The number of monthly visitors arriving in Grenada from countries with confirmed DENV-3 activity was compared with the number of dengue cases detected on the island during the entire surveillance period. Highest travel activity was recorded in August 2001 (month of carnival festivities) with 4,026 stay-over arrivals against a monthly average of ~2,106 (Annual Statistical Reports 2001 and 2002. St. George’s, Grenada: Research and Planning Department, Grenada Board of Tourism). The peak in travel activity from known DENV-3 endemic countries preceded the pre-epidemic phase with ~5 weeks and the detection of autochthonous DENV-3 transmission by nearly 10 weeks.

DISCUSSION

This study offers an insight to dengue transmission in the small-island setting of the Caribbean, by a combination of virologic, immunologic, epidemiologic, and clinical data from the patients at primary health care facilities on the island of Grenada from January 2000.

Limitations of surveillance system.

Underreporting of clinical cases cannot be excluded, yet the study recorded as many as 546 cases of suspected dengue in just 18 months as compared with 220 cases during the previous 7 years (1994–1999) of mandatory but passive surveillance.6 The introduction of active surveillance and rapid diagnostic feedback was widely credited for enhancing the index of suspicion and the report compliance among health care professionals on the island.

Limitations of diagnostic assay.

The large number of “indeterminate” acute phase cases (N = 289) suggest inadequate performance by the RT-PCR assay in use. This was confirmed by comparison of the assay to paired serology (IgG ELISA) based on 30 available paired samples. The comparison revealed an overall RT-PCR specificity of 100% (12/12), but a sensitivity of merely 50% (9/18). Optimization of the RT-PCR assay was not attempted. However, it is noted that the DENV-3 specific primer was set at a lower concentration than specified in the original protocol. This may have prevented sufficient amplification in specimen with limited viral numbers as assumed for secondary infections with high IgG titers. Furthermore, a comparison of the Grenadian DENV-3 sequence and that of the DENV-3 specific primer (TS3: based on prototype H87) revealed two nucleotide substitutions at the 5′-end of the primer, flanking a “weak” motif of double Adenine bases. 33 The inadequate sequence homology may have caused incomplete primer annealing, exacerbating the negative impact of low primer concentration.

Disease transmission patterns and viral activity.

Over the course of 18 months, we observed three distinct dengue transmission patterns in Grenada, in the form of low endemic, pre-epidemic, and acute epidemic activity. The period of low endemicity involved a monthly average of just four suspected cases mainly within the pediatric population and with confirmed infections (N = 7) occurring up to 12 weeks apart. Unfortunately, the causative serotype(s) was not identified for any of these cases. However, DENV-2 (American Asian genotype) was strongly suspected given confirmed activity in the years leading up to this study (1997–2000) and in addition to three cases identified during the epidemic period. 10,29 The pre-epidemic phase was characterized by an increase in suspected cases to a monthly average of 14, with confirmed cases (N = 12) occurring no more than 2 weeks apart. The phase also carried a noticeable shift toward the adult demographic, while including the first laboratory-confirmed DENV-3 infection in Grenada (index case). The overall changes in transmission dynamics and the shift in the age span of confirmed cases, as observed during the pre-epidemic phase, suggested a loss of age-dependant herd immunity with the replacement of DENV-2 by DENV-3—effectively predicting an oncoming epidemic. The DENV-3 epidemic was the largest dengue outbreak yet to be recorded on the island.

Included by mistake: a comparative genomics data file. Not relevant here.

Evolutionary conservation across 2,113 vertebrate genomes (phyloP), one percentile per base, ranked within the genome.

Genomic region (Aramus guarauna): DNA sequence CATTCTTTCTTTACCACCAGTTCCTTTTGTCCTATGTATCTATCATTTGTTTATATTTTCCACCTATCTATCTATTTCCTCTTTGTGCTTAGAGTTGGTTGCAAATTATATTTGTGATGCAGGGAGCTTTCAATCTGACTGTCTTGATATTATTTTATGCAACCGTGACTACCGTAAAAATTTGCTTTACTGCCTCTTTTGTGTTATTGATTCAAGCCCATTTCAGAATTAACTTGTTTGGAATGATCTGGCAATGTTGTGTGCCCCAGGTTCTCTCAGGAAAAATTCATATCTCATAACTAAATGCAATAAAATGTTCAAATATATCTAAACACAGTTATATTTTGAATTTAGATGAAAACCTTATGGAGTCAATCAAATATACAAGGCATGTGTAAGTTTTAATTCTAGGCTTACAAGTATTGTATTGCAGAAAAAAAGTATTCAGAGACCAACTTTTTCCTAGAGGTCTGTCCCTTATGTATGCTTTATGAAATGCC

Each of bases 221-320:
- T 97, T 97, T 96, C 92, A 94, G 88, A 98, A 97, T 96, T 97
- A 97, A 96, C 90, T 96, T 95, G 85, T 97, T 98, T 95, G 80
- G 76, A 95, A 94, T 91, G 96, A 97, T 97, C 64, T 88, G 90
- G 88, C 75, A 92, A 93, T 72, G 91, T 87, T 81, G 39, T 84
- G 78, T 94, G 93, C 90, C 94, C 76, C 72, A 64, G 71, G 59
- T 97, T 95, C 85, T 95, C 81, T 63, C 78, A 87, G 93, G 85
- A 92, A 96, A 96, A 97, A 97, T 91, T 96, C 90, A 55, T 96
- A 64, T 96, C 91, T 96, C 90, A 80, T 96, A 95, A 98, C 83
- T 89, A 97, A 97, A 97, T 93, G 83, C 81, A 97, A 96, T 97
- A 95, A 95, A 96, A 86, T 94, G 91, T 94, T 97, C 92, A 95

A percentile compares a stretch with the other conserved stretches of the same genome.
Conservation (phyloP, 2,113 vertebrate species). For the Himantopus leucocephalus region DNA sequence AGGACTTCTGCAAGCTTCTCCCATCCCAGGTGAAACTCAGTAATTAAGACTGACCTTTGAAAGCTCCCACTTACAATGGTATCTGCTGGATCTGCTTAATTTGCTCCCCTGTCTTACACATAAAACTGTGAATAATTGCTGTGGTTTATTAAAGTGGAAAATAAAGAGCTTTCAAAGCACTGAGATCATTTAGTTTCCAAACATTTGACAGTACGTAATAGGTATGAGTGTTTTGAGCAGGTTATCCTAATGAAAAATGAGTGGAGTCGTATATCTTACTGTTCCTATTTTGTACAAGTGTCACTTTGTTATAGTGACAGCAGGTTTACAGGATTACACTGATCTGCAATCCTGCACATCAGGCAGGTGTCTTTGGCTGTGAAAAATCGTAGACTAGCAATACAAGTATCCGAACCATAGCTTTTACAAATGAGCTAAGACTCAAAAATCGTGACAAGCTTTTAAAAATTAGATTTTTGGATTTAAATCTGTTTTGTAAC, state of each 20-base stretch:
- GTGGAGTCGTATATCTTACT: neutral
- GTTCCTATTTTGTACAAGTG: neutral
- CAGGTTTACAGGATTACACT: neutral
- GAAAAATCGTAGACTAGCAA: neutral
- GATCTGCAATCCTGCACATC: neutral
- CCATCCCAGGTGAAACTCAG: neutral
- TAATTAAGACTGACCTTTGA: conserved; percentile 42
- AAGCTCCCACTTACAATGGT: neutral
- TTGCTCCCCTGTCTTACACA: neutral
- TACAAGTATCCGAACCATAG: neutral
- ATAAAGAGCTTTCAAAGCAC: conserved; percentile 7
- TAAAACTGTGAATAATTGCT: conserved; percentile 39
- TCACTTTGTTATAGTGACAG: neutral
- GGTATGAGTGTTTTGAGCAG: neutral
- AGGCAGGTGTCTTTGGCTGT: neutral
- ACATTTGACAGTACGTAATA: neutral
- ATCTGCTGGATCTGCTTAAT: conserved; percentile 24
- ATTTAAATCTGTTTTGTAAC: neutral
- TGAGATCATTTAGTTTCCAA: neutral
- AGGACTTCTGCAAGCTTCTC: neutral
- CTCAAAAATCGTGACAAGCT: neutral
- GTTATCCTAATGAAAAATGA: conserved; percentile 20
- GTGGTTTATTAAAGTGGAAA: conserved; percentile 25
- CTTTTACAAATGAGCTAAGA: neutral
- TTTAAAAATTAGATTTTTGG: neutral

Age, disease manifestations, and immune status.

The highest levels of DENV-3 activity were recorded for ages 15 to 44 years, which could reflect increased exposure among the more active age groups of the population. Yet, presentation bias resulting from milder manifestations in children cannot be excluded (see later). It is also probable that DENV-3 was transmitted on the island as part of a regional epidemic in 1963–1965. 3,38 Hence, DENV-3 immunity acquired during the 1960s could be a contributing factor to the lower disease rates observed for Grenadians over 40 years of age.

The vast majority of patients in this study reported symptoms of DF, whereas more than 90% of the Grenadian patients were shown to suffer a secondary infection. Unfortunately, the Tourniquet test and platelet counts were not performed systematically for all patients. This may explain the lower rates of observed hemorrhagic phenomena and leakage, as compared with other reports from the region. However, it is remarkable that hemorrhagic phenomena were reported exclusively for adults during the epidemic period, and with no significant association to the immune status of these patients. Importantly, there were no reports of hemorrhagic manifestations among children experiencing secondary infections—in fact, pre-exposed children, of verbal age, reported generally milder manifestations than did adults. Although based on relatively few cases, the lower incidence of severe manifestation in the pediatric population seems to fit a general pattern in South America and the Caribbean. 3941 At the global scale, however, children with secondary infections continue to suffer the brunt of morbidity and mortality due to DHF and dengue shock syndrome. 4244

Spatial and temporal disease distribution.